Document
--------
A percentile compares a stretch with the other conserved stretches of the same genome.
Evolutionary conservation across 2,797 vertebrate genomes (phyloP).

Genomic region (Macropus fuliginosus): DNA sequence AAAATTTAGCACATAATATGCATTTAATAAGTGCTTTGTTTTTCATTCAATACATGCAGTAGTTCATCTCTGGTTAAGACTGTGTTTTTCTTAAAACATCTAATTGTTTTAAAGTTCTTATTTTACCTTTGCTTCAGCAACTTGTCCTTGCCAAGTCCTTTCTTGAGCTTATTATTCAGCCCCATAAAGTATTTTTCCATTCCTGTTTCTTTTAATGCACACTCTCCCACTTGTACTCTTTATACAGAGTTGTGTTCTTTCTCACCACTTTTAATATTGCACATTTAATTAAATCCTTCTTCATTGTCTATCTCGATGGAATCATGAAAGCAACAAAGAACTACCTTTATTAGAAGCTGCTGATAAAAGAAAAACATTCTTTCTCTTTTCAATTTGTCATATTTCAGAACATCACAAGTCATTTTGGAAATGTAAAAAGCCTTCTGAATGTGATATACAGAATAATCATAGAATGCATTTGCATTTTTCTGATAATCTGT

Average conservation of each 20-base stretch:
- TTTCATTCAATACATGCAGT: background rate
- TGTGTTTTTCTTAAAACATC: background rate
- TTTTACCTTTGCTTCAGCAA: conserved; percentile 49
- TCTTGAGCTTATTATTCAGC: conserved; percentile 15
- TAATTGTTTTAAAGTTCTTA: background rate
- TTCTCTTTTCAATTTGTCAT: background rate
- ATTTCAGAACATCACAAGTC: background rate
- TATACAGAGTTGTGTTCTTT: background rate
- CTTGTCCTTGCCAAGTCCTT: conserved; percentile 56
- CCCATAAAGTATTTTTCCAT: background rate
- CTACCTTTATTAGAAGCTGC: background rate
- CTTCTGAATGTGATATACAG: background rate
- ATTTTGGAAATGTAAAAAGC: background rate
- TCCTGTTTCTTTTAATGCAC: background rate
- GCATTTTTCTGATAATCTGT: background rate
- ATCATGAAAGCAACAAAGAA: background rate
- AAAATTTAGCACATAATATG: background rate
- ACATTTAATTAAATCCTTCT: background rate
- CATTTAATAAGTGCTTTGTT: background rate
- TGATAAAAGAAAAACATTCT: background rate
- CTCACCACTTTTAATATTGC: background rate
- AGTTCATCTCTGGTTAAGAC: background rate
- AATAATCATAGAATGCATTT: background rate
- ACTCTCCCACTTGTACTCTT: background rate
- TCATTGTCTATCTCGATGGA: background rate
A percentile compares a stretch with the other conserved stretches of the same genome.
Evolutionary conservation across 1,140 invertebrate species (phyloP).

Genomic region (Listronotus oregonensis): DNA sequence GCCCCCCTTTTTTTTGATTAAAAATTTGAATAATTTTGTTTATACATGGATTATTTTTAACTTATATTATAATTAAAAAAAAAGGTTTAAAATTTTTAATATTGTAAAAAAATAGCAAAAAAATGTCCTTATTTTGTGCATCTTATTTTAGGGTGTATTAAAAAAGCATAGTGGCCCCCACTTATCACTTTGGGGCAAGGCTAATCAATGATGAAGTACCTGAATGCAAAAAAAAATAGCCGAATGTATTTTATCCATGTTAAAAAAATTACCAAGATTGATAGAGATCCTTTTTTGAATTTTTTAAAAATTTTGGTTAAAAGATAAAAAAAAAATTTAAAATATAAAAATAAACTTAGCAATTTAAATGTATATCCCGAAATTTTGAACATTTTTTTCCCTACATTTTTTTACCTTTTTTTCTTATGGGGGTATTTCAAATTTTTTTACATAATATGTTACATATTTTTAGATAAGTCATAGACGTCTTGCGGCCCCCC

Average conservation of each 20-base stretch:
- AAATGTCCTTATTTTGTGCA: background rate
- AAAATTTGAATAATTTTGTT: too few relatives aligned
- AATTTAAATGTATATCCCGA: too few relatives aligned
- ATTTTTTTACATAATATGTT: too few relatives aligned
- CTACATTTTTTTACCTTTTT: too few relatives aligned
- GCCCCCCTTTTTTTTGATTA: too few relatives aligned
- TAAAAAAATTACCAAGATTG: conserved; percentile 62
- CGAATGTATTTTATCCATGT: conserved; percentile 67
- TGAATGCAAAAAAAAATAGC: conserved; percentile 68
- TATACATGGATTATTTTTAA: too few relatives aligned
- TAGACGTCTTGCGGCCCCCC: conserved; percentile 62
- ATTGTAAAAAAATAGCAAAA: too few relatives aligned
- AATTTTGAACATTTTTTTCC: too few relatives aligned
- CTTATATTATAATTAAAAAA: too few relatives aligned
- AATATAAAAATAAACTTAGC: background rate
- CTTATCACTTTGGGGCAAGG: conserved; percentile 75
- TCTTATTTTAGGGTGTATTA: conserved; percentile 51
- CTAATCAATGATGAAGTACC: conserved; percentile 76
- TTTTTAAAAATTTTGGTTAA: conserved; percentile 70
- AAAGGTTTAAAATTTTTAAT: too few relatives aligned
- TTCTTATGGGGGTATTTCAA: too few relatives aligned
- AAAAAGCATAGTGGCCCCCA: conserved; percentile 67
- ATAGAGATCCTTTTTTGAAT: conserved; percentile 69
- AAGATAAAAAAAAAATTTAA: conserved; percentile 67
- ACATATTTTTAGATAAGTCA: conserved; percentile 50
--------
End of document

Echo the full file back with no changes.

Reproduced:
A percentile compares a stretch with the other conserved stretches of the same genome.
Evolutionary conservation across 2,797 vertebrate genomes (phyloP).

Genomic region (Macropus fuliginosus): DNA sequence AAAATTTAGCACATAATATGCATTTAATAAGTGCTTTGTTTTTCATTCAATACATGCAGTAGTTCATCTCTGGTTAAGACTGTGTTTTTCTTAAAACATCTAATTGTTTTAAAGTTCTTATTTTACCTTTGCTTCAGCAACTTGTCCTTGCCAAGTCCTTTCTTGAGCTTATTATTCAGCCCCATAAAGTATTTTTCCATTCCTGTTTCTTTTAATGCACACTCTCCCACTTGTACTCTTTATACAGAGTTGTGTTCTTTCTCACCACTTTTAATATTGCACATTTAATTAAATCCTTCTTCATTGTCTATCTCGATGGAATCATGAAAGCAACAAAGAACTACCTTTATTAGAAGCTGCTGATAAAAGAAAAACATTCTTTCTCTTTTCAATTTGTCATATTTCAGAACATCACAAGTCATTTTGGAAATGTAAAAAGCCTTCTGAATGTGATATACAGAATAATCATAGAATGCATTTGCATTTTTCTGATAATCTGT

Average conservation of each 20-base stretch:
- TTTCATTCAATACATGCAGT: background rate
- TGTGTTTTTCTTAAAACATC: background rate
- TTTTACCTTTGCTTCAGCAA: conserved; percentile 49
- TCTTGAGCTTATTATTCAGC: conserved; percentile 15
- TAATTGTTTTAAAGTTCTTA: background rate
- TTCTCTTTTCAATTTGTCAT: background rate
- ATTTCAGAACATCACAAGTC: background rate
- TATACAGAGTTGTGTTCTTT: background rate
- CTTGTCCTTGCCAAGTCCTT: conserved; percentile 56
- CCCATAAAGTATTTTTCCAT: background rate
- CTACCTTTATTAGAAGCTGC: background rate
- CTTCTGAATGTGATATACAG: background rate
- ATTTTGGAAATGTAAAAAGC: background rate
- TCCTGTTTCTTTTAATGCAC: background rate
- GCATTTTTCTGATAATCTGT: background rate
- ATCATGAAAGCAACAAAGAA: background rate
- AAAATTTAGCACATAATATG: background rate
- ACATTTAATTAAATCCTTCT: background rate
- CATTTAATAAGTGCTTTGTT: background rate
- TGATAAAAGAAAAACATTCT: background rate
- CTCACCACTTTTAATATTGC: background rate
- AGTTCATCTCTGGTTAAGAC: background rate
- AATAATCATAGAATGCATTT: background rate
- ACTCTCCCACTTGTACTCTT: background rate
- TCATTGTCTATCTCGATGGA: background rate
A percentile compares a stretch with the other conserved stretches of the same genome.
Evolutionary conservation across 1,140 invertebrate species (phyloP).

Genomic region (Listronotus oregonensis): DNA sequence GCCCCCCTTTTTTTTGATTAAAAATTTGAATAATTTTGTTTATACATGGATTATTTTTAACTTATATTATAATTAAAAAAAAAGGTTTAAAATTTTTAATATTGTAAAAAAATAGCAAAAAAATGTCCTTATTTTGTGCATCTTATTTTAGGGTGTATTAAAAAAGCATAGTGGCCCCCACTTATCACTTTGGGGCAAGGCTAATCAATGATGAAGTACCTGAATGCAAAAAAAAATAGCCGAATGTATTTTATCCATGTTAAAAAAATTACCAAGATTGATAGAGATCCTTTTTTGAATTTTTTAAAAATTTTGGTTAAAAGATAAAAAAAAAATTTAAAATATAAAAATAAACTTAGCAATTTAAATGTATATCCCGAAATTTTGAACATTTTTTTCCCTACATTTTTTTACCTTTTTTTCTTATGGGGGTATTTCAAATTTTTTTACATAATATGTTACATATTTTTAGATAAGTCATAGACGTCTTGCGGCCCCCC

Average conservation of each 20-base stretch:
- AAATGTCCTTATTTTGTGCA: background rate
- AAAATTTGAATAATTTTGTT: too few relatives aligned
- AATTTAAATGTATATCCCGA: too few relatives aligned
- ATTTTTTTACATAATATGTT: too few relatives aligned
- CTACATTTTTTTACCTTTTT: too few relatives aligned
- GCCCCCCTTTTTTTTGATTA: too few relatives aligned
- TAAAAAAATTACCAAGATTG: conserved; percentile 62
- CGAATGTATTTTATCCATGT: conserved; percentile 67
- TGAATGCAAAAAAAAATAGC: conserved; percentile 68
- TATACATGGATTATTTTTAA: too few relatives aligned
- TAGACGTCTTGCGGCCCCCC: conserved; percentile 62
- ATTGTAAAAAAATAGCAAAA: too few relatives aligned
- AATTTTGAACATTTTTTTCC: too few relatives aligned
- CTTATATTATAATTAAAAAA: too few relatives aligned
- AATATAAAAATAAACTTAGC: background rate
- CTTATCACTTTGGGGCAAGG: conserved; percentile 75
- TCTTATTTTAGGGTGTATTA: conserved; percentile 51
- CTAATCAATGATGAAGTACC: conserved; percentile 76
- TTTTTAAAAATTTTGGTTAA: conserved; percentile 70
- AAAGGTTTAAAATTTTTAAT: too few relatives aligned
- TTCTTATGGGGGTATTTCAA: too few relatives aligned
- AAAAAGCATAGTGGCCCCCA: conserved; percentile 67
- ATAGAGATCCTTTTTTGAAT: conserved; percentile 69
- AAGATAAAAAAAAAATTTAA: conserved; percentile 67
- ACATATTTTTAGATAAGTCA: conserved; percentile 50